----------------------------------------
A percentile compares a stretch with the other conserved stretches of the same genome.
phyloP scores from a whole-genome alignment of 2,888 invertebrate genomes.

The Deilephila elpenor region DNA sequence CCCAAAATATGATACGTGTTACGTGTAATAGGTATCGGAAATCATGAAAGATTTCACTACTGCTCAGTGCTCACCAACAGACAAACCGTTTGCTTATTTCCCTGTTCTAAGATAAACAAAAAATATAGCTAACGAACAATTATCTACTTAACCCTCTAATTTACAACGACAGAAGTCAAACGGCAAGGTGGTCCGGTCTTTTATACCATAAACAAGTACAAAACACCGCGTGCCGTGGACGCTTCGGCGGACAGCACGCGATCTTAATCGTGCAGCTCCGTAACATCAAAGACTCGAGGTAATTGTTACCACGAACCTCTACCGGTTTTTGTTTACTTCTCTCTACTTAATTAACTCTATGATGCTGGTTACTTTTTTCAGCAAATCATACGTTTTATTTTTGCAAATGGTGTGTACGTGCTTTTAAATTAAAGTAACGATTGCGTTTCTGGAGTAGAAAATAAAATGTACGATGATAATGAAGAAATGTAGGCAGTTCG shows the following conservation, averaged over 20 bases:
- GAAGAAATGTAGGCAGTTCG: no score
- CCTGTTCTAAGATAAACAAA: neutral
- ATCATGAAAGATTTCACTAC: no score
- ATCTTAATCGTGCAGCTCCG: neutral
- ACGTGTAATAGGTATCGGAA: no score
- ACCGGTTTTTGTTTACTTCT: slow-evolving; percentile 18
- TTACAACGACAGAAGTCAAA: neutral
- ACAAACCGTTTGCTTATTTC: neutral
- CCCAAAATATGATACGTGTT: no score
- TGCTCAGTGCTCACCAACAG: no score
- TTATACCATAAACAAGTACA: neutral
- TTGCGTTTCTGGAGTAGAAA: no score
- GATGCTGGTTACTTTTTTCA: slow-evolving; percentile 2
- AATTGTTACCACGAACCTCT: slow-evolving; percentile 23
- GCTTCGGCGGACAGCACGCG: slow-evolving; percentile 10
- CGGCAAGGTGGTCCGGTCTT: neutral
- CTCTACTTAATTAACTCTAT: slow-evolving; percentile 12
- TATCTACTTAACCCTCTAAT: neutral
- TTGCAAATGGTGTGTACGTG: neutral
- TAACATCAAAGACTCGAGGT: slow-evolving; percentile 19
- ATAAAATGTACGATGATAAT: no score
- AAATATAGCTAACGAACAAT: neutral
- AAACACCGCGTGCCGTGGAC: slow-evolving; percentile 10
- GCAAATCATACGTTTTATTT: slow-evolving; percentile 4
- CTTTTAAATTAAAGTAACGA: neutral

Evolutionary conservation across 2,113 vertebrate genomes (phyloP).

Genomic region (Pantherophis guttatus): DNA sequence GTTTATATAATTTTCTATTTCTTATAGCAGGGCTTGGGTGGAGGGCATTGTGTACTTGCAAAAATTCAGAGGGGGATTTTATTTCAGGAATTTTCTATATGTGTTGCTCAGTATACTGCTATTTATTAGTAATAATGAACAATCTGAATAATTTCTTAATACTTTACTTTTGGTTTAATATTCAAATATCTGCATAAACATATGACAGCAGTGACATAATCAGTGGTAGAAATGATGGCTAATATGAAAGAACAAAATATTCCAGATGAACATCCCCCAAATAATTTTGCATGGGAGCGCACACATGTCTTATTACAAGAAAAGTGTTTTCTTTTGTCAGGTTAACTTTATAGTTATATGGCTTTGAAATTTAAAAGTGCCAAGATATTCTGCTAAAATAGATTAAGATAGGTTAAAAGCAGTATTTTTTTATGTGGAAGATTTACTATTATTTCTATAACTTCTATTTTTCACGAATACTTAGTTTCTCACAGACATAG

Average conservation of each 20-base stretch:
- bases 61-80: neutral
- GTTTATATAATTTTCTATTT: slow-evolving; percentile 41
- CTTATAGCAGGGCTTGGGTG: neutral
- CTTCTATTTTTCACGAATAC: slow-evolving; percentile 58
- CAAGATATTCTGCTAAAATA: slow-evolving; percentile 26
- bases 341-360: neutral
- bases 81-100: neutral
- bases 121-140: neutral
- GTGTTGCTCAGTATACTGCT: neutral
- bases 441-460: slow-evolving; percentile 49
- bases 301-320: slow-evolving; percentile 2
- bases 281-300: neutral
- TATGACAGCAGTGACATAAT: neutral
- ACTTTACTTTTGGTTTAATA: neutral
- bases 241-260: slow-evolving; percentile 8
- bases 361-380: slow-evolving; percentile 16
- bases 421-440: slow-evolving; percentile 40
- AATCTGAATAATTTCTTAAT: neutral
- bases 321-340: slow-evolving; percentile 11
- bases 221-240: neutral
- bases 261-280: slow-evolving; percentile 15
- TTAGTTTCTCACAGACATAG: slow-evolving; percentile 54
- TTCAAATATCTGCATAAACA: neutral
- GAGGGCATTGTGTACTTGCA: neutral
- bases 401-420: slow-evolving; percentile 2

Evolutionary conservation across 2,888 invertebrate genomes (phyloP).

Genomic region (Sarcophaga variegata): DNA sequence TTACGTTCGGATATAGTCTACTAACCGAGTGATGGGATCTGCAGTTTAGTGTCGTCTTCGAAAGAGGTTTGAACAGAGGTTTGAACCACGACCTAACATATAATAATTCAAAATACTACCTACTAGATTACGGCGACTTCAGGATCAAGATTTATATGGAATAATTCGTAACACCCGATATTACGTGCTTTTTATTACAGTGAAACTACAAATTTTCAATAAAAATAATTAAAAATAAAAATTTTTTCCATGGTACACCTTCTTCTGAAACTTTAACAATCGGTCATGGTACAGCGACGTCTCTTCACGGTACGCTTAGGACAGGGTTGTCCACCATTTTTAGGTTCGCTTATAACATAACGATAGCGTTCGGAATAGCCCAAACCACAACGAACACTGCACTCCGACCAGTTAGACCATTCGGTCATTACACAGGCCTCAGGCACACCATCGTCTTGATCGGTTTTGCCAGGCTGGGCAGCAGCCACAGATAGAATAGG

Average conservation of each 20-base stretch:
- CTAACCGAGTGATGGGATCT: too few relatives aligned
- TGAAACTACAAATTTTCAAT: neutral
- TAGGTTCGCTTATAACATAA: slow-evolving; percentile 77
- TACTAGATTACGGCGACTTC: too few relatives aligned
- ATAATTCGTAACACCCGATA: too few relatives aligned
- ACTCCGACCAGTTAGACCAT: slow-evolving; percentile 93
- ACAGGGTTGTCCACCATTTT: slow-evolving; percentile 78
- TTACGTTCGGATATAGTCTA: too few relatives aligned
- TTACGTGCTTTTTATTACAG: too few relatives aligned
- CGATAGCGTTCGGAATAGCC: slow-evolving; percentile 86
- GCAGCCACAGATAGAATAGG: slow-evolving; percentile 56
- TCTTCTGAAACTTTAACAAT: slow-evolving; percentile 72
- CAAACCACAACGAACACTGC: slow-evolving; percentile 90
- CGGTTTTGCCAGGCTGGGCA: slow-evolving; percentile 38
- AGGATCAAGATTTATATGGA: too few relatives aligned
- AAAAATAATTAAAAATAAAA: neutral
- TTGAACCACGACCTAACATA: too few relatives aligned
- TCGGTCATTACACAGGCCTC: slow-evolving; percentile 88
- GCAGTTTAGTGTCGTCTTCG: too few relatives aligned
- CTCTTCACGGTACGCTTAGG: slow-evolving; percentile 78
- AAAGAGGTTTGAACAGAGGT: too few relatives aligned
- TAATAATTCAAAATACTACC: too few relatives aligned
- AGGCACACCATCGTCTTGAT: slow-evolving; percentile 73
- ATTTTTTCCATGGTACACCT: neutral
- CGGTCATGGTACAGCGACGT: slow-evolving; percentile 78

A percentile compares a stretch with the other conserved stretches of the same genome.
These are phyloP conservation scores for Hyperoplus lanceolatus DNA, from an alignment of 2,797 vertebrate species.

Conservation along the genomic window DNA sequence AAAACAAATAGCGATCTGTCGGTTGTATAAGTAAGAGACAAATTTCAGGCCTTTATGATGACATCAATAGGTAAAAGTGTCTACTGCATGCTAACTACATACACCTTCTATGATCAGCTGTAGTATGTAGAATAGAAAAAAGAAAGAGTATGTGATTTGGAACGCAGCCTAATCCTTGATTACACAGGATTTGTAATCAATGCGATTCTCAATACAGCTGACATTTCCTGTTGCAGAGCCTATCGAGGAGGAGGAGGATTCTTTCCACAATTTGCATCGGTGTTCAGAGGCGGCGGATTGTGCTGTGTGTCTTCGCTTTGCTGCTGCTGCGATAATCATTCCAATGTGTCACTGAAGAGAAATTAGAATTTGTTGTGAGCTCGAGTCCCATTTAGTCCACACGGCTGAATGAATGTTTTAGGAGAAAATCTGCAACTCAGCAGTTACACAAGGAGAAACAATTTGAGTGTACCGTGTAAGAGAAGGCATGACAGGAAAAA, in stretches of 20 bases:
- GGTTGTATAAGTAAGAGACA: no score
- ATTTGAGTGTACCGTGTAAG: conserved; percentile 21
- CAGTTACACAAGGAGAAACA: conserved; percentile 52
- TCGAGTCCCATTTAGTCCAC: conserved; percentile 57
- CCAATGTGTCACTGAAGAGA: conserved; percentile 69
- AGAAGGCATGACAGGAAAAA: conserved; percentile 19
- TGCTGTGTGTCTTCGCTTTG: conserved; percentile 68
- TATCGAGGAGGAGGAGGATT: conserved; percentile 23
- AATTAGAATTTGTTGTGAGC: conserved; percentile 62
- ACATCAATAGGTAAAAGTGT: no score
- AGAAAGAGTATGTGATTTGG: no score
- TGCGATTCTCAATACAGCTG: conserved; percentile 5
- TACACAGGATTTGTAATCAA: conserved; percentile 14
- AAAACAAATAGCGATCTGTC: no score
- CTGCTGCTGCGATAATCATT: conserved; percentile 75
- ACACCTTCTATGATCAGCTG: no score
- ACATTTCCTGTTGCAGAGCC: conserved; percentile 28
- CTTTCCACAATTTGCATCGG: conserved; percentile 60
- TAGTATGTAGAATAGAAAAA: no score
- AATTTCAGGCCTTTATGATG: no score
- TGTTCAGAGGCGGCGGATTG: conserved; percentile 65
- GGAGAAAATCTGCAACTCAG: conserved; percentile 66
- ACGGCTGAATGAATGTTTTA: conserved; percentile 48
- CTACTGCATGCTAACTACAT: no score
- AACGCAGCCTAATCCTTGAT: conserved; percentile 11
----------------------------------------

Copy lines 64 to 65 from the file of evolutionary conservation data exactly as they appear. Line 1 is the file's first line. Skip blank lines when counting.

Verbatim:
- ATAATTCGTAACACCCGATA: too few relatives aligned
- ACTCCGACCAGTTAGACCAT: slow-evolving; percentile 93